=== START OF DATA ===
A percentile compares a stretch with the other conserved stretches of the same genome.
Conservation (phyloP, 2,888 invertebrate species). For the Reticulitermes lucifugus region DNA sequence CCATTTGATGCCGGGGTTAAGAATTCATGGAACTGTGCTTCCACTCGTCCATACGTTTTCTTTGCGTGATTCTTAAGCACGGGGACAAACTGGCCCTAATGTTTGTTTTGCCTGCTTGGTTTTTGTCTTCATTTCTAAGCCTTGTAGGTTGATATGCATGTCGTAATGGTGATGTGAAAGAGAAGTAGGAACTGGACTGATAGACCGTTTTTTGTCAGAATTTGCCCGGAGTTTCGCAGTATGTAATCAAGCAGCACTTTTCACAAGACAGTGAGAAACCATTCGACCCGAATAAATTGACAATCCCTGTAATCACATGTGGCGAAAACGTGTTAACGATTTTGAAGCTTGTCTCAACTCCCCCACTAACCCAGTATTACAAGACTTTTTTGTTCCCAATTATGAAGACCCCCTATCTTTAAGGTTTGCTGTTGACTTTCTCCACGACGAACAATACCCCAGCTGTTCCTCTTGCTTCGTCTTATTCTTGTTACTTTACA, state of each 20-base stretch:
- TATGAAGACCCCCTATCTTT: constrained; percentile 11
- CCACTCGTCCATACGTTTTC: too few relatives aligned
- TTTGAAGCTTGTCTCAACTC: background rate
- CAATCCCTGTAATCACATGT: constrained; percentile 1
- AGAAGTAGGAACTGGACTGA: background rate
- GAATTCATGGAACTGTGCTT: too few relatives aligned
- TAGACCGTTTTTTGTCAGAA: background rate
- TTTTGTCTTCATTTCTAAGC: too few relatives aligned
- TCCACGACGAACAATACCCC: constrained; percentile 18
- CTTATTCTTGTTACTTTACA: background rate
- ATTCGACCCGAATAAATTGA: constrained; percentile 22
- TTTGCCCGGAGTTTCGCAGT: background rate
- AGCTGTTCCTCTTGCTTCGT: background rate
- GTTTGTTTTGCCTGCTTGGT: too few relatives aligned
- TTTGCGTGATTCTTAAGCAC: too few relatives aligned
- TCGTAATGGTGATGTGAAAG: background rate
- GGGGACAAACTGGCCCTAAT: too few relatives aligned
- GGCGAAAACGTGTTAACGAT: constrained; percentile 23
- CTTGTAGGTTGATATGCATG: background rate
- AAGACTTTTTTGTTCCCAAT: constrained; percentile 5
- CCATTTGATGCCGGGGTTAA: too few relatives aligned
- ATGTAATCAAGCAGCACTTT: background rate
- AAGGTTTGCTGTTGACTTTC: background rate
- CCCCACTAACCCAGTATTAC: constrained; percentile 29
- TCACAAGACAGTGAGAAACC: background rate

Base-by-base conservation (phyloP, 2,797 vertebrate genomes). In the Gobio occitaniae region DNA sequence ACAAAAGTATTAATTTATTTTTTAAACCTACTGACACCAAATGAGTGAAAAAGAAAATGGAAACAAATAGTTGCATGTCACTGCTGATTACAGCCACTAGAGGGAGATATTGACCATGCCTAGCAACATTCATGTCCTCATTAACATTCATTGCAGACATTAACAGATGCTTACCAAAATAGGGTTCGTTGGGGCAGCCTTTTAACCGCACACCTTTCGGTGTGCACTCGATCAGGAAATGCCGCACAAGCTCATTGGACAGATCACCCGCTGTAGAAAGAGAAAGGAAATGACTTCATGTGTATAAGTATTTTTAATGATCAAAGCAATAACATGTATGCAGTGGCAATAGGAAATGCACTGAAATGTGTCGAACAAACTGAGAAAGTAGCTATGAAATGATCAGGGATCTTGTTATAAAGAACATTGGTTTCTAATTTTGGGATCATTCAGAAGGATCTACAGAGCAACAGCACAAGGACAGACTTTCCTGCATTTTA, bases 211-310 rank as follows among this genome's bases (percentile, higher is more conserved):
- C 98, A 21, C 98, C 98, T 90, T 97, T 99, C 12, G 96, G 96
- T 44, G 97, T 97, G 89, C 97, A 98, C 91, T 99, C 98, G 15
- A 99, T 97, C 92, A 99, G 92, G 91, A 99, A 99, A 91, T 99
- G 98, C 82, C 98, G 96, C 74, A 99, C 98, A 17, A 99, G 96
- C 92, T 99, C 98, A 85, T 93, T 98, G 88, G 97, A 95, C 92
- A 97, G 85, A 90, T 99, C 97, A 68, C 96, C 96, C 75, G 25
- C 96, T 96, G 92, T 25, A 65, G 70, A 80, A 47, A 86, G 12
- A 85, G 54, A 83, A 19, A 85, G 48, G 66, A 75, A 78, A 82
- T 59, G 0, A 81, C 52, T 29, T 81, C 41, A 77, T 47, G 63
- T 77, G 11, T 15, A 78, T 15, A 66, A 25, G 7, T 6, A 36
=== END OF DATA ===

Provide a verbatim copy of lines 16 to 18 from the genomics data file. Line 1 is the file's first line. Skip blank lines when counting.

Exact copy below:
- GTTTGTTTTGCCTGCTTGGT: too few relatives aligned
- TTTGCGTGATTCTTAAGCAC: too few relatives aligned
- TCGTAATGGTGATGTGAAAG: background rate